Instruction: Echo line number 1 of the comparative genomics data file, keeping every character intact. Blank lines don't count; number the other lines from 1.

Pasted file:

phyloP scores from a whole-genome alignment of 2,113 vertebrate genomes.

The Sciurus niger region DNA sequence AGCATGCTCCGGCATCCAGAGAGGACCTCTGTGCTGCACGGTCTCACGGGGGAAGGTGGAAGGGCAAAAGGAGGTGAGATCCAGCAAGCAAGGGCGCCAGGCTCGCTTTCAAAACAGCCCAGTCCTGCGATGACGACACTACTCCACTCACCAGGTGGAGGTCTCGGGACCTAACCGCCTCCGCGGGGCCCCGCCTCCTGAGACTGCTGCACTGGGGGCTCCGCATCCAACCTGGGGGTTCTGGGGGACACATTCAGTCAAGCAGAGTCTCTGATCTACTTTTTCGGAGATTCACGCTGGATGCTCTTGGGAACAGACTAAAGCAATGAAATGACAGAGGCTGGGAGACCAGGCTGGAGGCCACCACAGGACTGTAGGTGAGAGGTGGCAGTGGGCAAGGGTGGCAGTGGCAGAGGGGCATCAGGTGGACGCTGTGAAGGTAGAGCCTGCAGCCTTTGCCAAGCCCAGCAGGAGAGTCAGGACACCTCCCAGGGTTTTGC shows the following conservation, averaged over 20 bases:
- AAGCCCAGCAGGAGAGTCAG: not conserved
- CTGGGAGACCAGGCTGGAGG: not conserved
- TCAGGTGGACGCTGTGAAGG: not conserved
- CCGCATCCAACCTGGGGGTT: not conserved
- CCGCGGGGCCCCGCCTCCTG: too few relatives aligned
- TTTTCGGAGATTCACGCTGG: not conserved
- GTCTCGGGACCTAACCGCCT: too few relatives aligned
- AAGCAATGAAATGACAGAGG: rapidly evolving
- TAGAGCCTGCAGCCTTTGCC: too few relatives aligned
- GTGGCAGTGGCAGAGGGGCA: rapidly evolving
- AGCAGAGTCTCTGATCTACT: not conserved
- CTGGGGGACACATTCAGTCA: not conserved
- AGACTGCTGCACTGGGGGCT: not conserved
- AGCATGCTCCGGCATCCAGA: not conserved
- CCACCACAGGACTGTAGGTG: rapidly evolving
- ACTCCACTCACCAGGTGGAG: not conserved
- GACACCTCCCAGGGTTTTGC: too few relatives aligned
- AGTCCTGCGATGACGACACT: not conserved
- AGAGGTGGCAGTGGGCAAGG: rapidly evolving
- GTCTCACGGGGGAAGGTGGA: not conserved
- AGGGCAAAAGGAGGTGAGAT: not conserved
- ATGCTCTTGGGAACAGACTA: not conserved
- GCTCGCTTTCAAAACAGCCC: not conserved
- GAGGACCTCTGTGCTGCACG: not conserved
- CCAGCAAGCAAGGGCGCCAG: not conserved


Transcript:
phyloP scores from a whole-genome alignment of 2,113 vertebrate genomes.